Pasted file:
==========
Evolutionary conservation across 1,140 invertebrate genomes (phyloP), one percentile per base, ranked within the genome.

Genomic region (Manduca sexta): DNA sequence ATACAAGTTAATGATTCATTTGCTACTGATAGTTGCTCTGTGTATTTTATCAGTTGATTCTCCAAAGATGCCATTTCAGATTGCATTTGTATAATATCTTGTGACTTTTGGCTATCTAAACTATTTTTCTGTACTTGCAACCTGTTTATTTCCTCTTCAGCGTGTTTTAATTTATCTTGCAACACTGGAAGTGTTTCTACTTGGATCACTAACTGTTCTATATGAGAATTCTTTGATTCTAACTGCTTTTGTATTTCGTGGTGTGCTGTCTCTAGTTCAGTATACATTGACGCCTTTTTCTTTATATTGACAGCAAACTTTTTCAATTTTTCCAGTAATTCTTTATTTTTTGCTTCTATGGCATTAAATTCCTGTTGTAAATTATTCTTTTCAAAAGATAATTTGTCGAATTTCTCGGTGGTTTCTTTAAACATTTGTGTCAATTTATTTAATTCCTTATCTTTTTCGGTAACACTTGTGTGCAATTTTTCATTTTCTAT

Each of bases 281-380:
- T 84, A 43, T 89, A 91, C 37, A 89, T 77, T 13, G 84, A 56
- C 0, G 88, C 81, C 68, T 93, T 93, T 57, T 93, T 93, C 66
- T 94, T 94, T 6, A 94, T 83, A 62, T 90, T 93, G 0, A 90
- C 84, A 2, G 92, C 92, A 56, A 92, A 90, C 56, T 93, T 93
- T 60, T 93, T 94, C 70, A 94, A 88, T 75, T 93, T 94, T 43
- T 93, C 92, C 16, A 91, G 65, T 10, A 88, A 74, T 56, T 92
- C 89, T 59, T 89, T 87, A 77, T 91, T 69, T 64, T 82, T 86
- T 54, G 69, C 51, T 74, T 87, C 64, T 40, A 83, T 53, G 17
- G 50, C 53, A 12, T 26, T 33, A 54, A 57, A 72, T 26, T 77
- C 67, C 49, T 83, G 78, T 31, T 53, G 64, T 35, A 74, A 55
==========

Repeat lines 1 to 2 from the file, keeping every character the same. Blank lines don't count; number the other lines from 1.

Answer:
Evolutionary conservation across 1,140 invertebrate genomes (phyloP), one percentile per base, ranked within the genome.

Genomic region (Manduca sexta): DNA sequence ATACAAGTTAATGATTCATTTGCTACTGATAGTTGCTCTGTGTATTTTATCAGTTGATTCTCCAAAGATGCCATTTCAGATTGCATTTGTATAATATCTTGTGACTTTTGGCTATCTAAACTATTTTTCTGTACTTGCAACCTGTTTATTTCCTCTTCAGCGTGTTTTAATTTATCTTGCAACACTGGAAGTGTTTCTACTTGGATCACTAACTGTTCTATATGAGAATTCTTTGATTCTAACTGCTTTTGTATTTCGTGGTGTGCTGTCTCTAGTTCAGTATACATTGACGCCTTTTTCTTTATATTGACAGCAAACTTTTTCAATTTTTCCAGTAATTCTTTATTTTTTGCTTCTATGGCATTAAATTCCTGTTGTAAATTATTCTTTTCAAAAGATAATTTGTCGAATTTCTCGGTGGTTTCTTTAAACATTTGTGTCAATTTATTTAATTCCTTATCTTTTTCGGTAACACTTGTGTGCAATTTTTCATTTTCTAT